“The line is stretched tight between two anchor points,” said Mackey. “If a fish swims into it, a hook penetrates the skin; if he pulls, he gets stuck. And if he swings his tail a couple of times, he gets stuck again.”
The Sayre brothers’ snagline consisted of 100 feet of quarter-inch nylon rope. Hooks were tied to 18-inch stagings set 2 feet apart along a 50-foot section near the rope’s midsection.
“We set the line about a quarter-mile below the dam,” Mackey recalled. “We tied the ends to iron fenceposts driven down in the riprap. We did that about 10 p.m. – then went to town to eat.”
When they returned, Bruce shined a flashlight toward the line: Something had been hooked – something big enough to submerge two 2 1/2-gallon jugs used as floats. “I told Bruce, ‘Man! We’ve got something on there now!’ But in a few seconds, the jugs popped back up. I thought it might be the current or a log wrapped in the line. But it wasn’t.”
Bruce and Mackey carried a johnboat to the water, slid it in and paddled to the line.
“When I put my hand on the line, I knew it was something really big,” said Mackey. “I had caught big flatheads on trotlines before, and I was sure we had a big fish.
“We didn’t try to get it in the boat, because I knew we couldn’t manage it. I cut the upstream end of the rope, and we paddled to the bank and tied it to a tree. Then we cut the other end, went to the bank and both started pulling.”
Landing a giant flathead, even one connected to quarter-inch nylon, is no easy feat, especially on a riprapped bank on a dark, moonless night.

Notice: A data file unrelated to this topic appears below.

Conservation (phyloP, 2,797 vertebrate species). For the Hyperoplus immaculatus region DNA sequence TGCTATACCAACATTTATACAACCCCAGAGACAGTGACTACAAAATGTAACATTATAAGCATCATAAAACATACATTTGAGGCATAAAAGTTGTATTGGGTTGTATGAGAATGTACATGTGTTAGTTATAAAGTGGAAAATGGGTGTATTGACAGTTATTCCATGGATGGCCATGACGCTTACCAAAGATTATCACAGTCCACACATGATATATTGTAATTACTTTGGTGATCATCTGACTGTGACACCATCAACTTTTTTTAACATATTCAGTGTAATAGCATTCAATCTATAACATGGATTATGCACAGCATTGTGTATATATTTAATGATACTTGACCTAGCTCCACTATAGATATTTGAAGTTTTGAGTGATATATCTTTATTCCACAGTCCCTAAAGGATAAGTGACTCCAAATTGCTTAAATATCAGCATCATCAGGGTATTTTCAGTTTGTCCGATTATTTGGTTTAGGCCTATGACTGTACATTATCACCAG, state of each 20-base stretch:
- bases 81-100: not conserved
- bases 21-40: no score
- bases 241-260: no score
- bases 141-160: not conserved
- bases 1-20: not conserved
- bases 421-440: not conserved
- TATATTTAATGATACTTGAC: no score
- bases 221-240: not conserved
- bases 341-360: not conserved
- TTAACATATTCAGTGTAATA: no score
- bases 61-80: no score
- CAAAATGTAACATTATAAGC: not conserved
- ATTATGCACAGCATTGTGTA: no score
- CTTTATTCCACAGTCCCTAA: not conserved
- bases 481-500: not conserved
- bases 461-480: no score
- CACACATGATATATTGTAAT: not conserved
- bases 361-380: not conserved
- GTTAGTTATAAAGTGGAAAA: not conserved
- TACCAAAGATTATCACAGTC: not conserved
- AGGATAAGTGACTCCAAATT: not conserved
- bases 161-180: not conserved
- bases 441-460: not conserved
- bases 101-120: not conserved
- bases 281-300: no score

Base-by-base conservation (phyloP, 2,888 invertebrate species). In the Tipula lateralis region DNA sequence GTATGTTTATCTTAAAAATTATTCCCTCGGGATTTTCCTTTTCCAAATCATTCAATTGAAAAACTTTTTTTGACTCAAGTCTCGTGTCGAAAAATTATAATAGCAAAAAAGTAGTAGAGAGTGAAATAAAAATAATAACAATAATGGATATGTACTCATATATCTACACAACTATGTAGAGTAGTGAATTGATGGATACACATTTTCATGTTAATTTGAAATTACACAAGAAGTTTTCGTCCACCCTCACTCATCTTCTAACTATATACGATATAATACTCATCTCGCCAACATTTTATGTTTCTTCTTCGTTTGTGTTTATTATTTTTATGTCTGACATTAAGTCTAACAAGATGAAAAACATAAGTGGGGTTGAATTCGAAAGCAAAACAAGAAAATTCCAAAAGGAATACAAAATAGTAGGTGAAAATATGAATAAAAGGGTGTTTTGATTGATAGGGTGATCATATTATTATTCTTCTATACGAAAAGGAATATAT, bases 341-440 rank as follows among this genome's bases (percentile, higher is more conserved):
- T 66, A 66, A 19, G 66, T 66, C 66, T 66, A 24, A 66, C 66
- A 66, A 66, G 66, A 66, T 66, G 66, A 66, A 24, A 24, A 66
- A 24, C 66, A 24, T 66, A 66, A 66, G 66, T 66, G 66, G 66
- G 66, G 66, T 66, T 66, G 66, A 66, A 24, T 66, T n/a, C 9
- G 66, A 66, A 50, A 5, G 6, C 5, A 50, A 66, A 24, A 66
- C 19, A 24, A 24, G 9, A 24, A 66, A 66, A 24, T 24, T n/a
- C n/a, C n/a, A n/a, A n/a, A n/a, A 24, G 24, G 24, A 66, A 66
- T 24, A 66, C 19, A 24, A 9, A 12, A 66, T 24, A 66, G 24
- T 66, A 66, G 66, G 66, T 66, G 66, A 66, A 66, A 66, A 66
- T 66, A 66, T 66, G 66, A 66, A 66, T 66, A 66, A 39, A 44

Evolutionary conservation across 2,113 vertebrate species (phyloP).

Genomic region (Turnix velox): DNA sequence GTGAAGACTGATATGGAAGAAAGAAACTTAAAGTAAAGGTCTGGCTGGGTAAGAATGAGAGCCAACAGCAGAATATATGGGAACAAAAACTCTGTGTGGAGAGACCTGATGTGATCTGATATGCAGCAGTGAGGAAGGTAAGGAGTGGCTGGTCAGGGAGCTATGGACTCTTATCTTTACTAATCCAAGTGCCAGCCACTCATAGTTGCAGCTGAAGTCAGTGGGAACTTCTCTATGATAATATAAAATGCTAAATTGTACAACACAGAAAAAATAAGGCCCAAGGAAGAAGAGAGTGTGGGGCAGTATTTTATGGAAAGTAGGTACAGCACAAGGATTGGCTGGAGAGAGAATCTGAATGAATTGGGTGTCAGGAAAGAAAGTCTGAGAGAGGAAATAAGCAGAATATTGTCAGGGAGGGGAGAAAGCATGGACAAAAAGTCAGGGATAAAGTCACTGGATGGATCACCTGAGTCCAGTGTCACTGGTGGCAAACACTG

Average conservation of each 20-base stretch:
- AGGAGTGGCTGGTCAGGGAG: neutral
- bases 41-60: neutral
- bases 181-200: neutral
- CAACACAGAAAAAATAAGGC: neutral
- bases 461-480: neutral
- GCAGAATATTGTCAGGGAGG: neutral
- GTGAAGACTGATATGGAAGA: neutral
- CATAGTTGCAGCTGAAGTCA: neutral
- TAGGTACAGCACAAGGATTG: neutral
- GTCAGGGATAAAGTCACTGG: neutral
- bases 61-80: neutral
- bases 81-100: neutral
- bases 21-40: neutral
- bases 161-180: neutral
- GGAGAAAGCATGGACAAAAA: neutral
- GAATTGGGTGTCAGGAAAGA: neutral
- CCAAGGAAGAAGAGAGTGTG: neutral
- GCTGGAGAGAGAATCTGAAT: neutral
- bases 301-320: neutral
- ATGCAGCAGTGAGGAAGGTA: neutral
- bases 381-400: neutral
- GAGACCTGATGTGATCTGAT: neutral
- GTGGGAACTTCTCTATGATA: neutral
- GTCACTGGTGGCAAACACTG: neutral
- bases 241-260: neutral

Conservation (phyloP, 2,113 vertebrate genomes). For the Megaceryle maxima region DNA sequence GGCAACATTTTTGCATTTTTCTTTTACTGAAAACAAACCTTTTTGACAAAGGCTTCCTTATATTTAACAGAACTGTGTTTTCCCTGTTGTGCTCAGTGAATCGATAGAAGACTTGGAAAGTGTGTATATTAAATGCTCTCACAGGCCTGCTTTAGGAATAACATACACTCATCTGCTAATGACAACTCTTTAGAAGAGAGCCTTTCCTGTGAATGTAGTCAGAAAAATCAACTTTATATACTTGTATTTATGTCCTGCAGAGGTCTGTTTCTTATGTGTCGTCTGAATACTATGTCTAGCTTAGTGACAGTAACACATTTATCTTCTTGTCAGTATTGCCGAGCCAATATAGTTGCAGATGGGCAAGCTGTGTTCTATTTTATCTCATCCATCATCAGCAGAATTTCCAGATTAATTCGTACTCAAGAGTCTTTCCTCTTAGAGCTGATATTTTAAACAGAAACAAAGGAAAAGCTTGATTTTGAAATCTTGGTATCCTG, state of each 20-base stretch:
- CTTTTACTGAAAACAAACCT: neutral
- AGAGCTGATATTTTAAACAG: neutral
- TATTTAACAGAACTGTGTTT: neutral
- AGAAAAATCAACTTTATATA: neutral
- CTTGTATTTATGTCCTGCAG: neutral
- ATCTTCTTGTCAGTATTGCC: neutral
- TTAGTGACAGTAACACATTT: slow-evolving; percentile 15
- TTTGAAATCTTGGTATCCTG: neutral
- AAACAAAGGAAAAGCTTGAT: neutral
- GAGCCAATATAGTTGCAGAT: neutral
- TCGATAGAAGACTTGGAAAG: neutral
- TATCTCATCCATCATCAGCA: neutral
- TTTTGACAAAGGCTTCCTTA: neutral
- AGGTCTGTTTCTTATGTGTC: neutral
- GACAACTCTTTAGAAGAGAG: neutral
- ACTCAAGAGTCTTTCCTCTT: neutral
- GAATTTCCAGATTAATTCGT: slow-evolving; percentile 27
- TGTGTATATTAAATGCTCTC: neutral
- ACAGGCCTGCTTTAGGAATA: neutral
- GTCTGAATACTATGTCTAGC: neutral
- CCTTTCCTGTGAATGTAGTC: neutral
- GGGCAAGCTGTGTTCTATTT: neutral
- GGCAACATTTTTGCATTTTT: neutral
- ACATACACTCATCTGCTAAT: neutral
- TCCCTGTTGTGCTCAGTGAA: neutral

“We wanted to get the fish to the bank quickly,” Mackey said, “but he was making his runs. It was like lassoing a bull and trying to drag him in.”
To the young Sayres, it seemed like hours before the big catfish was high and dry on the bank. Actually, less than 10 minutes passed while they fought the fish to shore.
“When I first saw the fish, I knew it went over 100 pounds,” Mackey states. “It was as long as we were tall!”
When they regained their composure, the brothers loaded the leviathan in their pickup and headed for the Waffle House where Mackey’s wife worked.
“We stopped in there to eat every night when we went home from fishing,” said Mackey. “And everybody there would always run out to the truck to see what we’d caught. When they saw the cat we caught that night, a crowd drew up real quick.”
After several hours, the big flathead was weighed and measured. “From the tip of its nose to the tip of its tail was 5 feet, 9 inches,” Mackey noted. “And though we didn’t measure the girth, it was 21 inches from gill plate to gill plate across the top of the head. You could lay a dinner plate between its eyes – no problem.